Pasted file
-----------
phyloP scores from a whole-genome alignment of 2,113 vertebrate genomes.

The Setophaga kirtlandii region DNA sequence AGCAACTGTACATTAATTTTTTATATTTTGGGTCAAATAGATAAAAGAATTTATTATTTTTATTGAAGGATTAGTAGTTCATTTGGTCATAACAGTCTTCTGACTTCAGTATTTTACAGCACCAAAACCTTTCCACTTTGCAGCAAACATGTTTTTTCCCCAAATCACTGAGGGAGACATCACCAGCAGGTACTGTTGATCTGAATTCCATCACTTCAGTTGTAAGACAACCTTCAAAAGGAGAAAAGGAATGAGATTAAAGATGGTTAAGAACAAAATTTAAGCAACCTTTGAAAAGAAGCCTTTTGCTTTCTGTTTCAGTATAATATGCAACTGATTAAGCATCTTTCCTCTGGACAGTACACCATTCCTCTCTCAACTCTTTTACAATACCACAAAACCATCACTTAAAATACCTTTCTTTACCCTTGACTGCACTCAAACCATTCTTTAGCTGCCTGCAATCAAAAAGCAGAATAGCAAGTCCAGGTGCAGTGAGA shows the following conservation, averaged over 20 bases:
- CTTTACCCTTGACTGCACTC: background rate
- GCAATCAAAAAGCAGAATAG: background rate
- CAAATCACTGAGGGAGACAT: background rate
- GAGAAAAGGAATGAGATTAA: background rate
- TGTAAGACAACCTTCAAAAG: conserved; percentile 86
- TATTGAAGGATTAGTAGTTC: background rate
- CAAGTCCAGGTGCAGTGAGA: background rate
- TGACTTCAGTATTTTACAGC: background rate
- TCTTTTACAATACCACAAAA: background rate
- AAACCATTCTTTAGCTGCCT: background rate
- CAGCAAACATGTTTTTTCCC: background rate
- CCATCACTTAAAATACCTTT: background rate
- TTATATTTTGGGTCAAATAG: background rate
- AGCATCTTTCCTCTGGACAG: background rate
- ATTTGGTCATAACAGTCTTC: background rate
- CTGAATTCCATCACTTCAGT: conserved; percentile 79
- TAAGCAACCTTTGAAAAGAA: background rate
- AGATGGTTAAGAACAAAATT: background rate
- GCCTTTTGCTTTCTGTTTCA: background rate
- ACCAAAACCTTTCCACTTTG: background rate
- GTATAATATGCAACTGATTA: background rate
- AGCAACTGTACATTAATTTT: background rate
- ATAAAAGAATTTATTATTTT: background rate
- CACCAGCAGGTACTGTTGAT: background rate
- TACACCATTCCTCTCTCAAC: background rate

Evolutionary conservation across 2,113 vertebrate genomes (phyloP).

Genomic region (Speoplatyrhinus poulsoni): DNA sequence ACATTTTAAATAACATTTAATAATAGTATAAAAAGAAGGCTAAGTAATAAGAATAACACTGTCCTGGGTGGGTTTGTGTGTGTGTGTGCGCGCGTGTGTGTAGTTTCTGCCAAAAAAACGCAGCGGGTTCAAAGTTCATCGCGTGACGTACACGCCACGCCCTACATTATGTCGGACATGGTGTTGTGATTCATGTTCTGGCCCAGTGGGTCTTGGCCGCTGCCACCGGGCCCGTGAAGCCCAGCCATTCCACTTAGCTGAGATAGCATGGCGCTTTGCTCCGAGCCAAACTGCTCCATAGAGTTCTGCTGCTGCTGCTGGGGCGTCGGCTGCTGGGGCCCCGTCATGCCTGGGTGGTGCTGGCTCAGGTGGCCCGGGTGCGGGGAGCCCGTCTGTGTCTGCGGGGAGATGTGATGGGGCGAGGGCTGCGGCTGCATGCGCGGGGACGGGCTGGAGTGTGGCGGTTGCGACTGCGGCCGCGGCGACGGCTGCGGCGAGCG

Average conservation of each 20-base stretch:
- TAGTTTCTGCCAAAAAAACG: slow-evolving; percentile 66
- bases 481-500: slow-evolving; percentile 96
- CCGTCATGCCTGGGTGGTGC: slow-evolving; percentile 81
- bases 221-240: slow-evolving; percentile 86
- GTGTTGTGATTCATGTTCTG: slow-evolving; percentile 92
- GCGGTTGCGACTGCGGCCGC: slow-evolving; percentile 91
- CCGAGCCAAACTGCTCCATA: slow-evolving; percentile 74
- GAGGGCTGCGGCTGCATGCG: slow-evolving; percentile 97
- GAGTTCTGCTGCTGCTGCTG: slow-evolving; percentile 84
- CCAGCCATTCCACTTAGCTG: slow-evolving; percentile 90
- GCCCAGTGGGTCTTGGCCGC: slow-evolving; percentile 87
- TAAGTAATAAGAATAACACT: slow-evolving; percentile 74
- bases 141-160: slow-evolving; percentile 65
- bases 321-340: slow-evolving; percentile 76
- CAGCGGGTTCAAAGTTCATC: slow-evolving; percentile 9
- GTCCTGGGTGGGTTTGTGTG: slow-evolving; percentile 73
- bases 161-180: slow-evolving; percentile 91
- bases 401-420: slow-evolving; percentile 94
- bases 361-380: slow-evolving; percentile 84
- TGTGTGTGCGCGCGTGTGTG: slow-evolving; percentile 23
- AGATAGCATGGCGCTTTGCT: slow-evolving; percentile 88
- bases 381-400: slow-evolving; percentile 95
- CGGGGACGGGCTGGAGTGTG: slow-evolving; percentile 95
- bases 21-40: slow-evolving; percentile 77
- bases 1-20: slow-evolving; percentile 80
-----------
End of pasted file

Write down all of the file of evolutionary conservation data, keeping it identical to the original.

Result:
phyloP scores from a whole-genome alignment of 2,113 vertebrate genomes.

The Setophaga kirtlandii region DNA sequence AGCAACTGTACATTAATTTTTTATATTTTGGGTCAAATAGATAAAAGAATTTATTATTTTTATTGAAGGATTAGTAGTTCATTTGGTCATAACAGTCTTCTGACTTCAGTATTTTACAGCACCAAAACCTTTCCACTTTGCAGCAAACATGTTTTTTCCCCAAATCACTGAGGGAGACATCACCAGCAGGTACTGTTGATCTGAATTCCATCACTTCAGTTGTAAGACAACCTTCAAAAGGAGAAAAGGAATGAGATTAAAGATGGTTAAGAACAAAATTTAAGCAACCTTTGAAAAGAAGCCTTTTGCTTTCTGTTTCAGTATAATATGCAACTGATTAAGCATCTTTCCTCTGGACAGTACACCATTCCTCTCTCAACTCTTTTACAATACCACAAAACCATCACTTAAAATACCTTTCTTTACCCTTGACTGCACTCAAACCATTCTTTAGCTGCCTGCAATCAAAAAGCAGAATAGCAAGTCCAGGTGCAGTGAGA shows the following conservation, averaged over 20 bases:
- CTTTACCCTTGACTGCACTC: background rate
- GCAATCAAAAAGCAGAATAG: background rate
- CAAATCACTGAGGGAGACAT: background rate
- GAGAAAAGGAATGAGATTAA: background rate
- TGTAAGACAACCTTCAAAAG: conserved; percentile 86
- TATTGAAGGATTAGTAGTTC: background rate
- CAAGTCCAGGTGCAGTGAGA: background rate
- TGACTTCAGTATTTTACAGC: background rate
- TCTTTTACAATACCACAAAA: background rate
- AAACCATTCTTTAGCTGCCT: background rate
- CAGCAAACATGTTTTTTCCC: background rate
- CCATCACTTAAAATACCTTT: background rate
- TTATATTTTGGGTCAAATAG: background rate
- AGCATCTTTCCTCTGGACAG: background rate
- ATTTGGTCATAACAGTCTTC: background rate
- CTGAATTCCATCACTTCAGT: conserved; percentile 79
- TAAGCAACCTTTGAAAAGAA: background rate
- AGATGGTTAAGAACAAAATT: background rate
- GCCTTTTGCTTTCTGTTTCA: background rate
- ACCAAAACCTTTCCACTTTG: background rate
- GTATAATATGCAACTGATTA: background rate
- AGCAACTGTACATTAATTTT: background rate
- ATAAAAGAATTTATTATTTT: background rate
- CACCAGCAGGTACTGTTGAT: background rate
- TACACCATTCCTCTCTCAAC: background rate

Evolutionary conservation across 2,113 vertebrate genomes (phyloP).

Genomic region (Speoplatyrhinus poulsoni): DNA sequence ACATTTTAAATAACATTTAATAATAGTATAAAAAGAAGGCTAAGTAATAAGAATAACACTGTCCTGGGTGGGTTTGTGTGTGTGTGTGCGCGCGTGTGTGTAGTTTCTGCCAAAAAAACGCAGCGGGTTCAAAGTTCATCGCGTGACGTACACGCCACGCCCTACATTATGTCGGACATGGTGTTGTGATTCATGTTCTGGCCCAGTGGGTCTTGGCCGCTGCCACCGGGCCCGTGAAGCCCAGCCATTCCACTTAGCTGAGATAGCATGGCGCTTTGCTCCGAGCCAAACTGCTCCATAGAGTTCTGCTGCTGCTGCTGGGGCGTCGGCTGCTGGGGCCCCGTCATGCCTGGGTGGTGCTGGCTCAGGTGGCCCGGGTGCGGGGAGCCCGTCTGTGTCTGCGGGGAGATGTGATGGGGCGAGGGCTGCGGCTGCATGCGCGGGGACGGGCTGGAGTGTGGCGGTTGCGACTGCGGCCGCGGCGACGGCTGCGGCGAGCG

Average conservation of each 20-base stretch:
- TAGTTTCTGCCAAAAAAACG: slow-evolving; percentile 66
- bases 481-500: slow-evolving; percentile 96
- CCGTCATGCCTGGGTGGTGC: slow-evolving; percentile 81
- bases 221-240: slow-evolving; percentile 86
- GTGTTGTGATTCATGTTCTG: slow-evolving; percentile 92
- GCGGTTGCGACTGCGGCCGC: slow-evolving; percentile 91
- CCGAGCCAAACTGCTCCATA: slow-evolving; percentile 74
- GAGGGCTGCGGCTGCATGCG: slow-evolving; percentile 97
- GAGTTCTGCTGCTGCTGCTG: slow-evolving; percentile 84
- CCAGCCATTCCACTTAGCTG: slow-evolving; percentile 90
- GCCCAGTGGGTCTTGGCCGC: slow-evolving; percentile 87
- TAAGTAATAAGAATAACACT: slow-evolving; percentile 74
- bases 141-160: slow-evolving; percentile 65
- bases 321-340: slow-evolving; percentile 76
- CAGCGGGTTCAAAGTTCATC: slow-evolving; percentile 9
- GTCCTGGGTGGGTTTGTGTG: slow-evolving; percentile 73
- bases 161-180: slow-evolving; percentile 91
- bases 401-420: slow-evolving; percentile 94
- bases 361-380: slow-evolving; percentile 84
- TGTGTGTGCGCGCGTGTGTG: slow-evolving; percentile 23
- AGATAGCATGGCGCTTTGCT: slow-evolving; percentile 88
- bases 381-400: slow-evolving; percentile 95
- CGGGGACGGGCTGGAGTGTG: slow-evolving; percentile 95
- bases 21-40: slow-evolving; percentile 77
- bases 1-20: slow-evolving; percentile 80